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19 Super-Interesting Facts About Pixar's "Inside Out"

Joy's secret glow, Anger's magic newspapers, a major plot hole, and more.

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1. The bubbly texture of the characters' skin cost a fortune to animate.

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Joy's effervescent skin was originally supposed to be limited to just her, but the producers eventually applied it to every character at the risk of spending way too much of their budget. Ralph Eggleston, the film's production designer, told Cinema Blend: "We worked on the idea of her [Joy] being effervescent or sparkly for champagne bubbles, for about 8 months. And it got to the point where we couldn’t afford to do it. When [Pixar exec] John [Lasseter] saw it on Joy he said, 'That’s great. Put it on all the characters.' You could hear the core technical staff just hitting the ground, the budget falling through the roof. But it was all good. They found a way to make it work."

2. Disgust is shaped like a piece of broccoli.

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And the other emotions have intentional shapes as well: Anger looks like a brick, Fear is tall and thin like a nerve, Joy is shaped like a star, and Sadness resembles a teardrop.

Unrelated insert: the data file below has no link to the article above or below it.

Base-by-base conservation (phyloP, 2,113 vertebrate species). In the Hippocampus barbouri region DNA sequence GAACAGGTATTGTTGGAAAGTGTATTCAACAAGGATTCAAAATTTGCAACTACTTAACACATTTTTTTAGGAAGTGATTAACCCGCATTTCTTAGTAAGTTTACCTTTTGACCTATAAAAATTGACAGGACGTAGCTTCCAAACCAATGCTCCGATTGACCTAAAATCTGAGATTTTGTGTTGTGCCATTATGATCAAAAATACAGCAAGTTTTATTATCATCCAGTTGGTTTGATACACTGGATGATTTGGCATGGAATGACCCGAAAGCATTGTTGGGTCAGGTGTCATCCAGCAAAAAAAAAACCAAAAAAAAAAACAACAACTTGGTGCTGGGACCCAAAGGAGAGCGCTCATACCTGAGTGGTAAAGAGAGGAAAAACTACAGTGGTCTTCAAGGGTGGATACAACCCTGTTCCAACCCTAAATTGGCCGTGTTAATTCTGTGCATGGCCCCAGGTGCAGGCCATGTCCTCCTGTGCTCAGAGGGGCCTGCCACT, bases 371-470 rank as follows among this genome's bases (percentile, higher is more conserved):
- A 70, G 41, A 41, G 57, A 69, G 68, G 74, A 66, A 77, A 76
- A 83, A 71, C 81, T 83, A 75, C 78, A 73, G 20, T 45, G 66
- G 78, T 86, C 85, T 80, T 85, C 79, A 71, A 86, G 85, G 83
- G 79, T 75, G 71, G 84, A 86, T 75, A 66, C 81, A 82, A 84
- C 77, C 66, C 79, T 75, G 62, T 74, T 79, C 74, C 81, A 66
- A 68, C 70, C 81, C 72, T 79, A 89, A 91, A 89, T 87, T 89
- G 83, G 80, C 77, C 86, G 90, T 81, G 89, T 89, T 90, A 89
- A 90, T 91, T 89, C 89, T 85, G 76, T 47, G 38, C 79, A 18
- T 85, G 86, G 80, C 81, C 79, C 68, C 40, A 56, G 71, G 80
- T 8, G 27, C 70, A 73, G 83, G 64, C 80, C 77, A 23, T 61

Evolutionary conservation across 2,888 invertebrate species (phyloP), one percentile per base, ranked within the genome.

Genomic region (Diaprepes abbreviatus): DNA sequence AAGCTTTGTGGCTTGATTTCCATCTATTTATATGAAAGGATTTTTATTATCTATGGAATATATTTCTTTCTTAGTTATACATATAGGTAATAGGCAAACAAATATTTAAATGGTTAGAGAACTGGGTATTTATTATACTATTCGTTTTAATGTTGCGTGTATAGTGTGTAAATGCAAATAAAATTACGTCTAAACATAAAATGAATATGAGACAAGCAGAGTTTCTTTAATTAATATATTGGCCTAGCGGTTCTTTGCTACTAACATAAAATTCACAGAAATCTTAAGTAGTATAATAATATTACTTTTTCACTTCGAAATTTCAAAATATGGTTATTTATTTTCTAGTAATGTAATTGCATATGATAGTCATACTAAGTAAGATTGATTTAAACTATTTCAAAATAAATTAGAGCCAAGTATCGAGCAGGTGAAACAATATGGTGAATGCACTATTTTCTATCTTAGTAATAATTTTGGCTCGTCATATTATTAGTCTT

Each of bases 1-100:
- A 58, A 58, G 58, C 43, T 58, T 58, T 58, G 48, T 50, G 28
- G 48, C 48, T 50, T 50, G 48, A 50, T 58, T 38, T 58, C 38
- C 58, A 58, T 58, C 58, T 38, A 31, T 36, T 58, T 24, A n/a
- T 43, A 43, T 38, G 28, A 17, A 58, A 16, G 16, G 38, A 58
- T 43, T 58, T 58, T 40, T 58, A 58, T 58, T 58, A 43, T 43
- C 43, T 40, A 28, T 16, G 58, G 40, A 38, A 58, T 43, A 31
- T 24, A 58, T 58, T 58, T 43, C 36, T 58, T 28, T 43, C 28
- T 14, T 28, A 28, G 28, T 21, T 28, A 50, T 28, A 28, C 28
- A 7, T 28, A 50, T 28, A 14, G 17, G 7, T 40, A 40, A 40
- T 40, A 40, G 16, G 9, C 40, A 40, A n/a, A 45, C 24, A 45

7. There's a plot hole: Why didn't Joy just push the core memories back up through the pneumatic tube that the forgetters use to send up the Tripledent gum jingle?

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Director Pete Docter addresses this in an interview with Rope of Silicon: "We discussed that on the way and it was one of those things where we kind of boxed ourselves in a corner a little bit. We added the recall thing later, when they were doing the song that got stuck in her head. Our argument was that Joy wouldn't trust the memories would be fine on her own, she needed to be up there too."

9. Did you catch that Finding Nemo reference in Imagination Land?

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One of the board games, wryly called "Find Me!", shows a picture of a clownfish. (The game below it, Dinosaur World, could also be a reference to Pixar's upcoming The Good Dinosaur.)

14. In early versions of the film, Joy was paired with Fear, not Sadness.

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"But we veered off course from that in the long run," Docter tells The Dissolve. "We realized that wasn’t really saying what we were trying to talk about, with the laws of childhood and the pain of growing up. That was a real pivotal moment of redoing the story, pairing Joy with Sadness."

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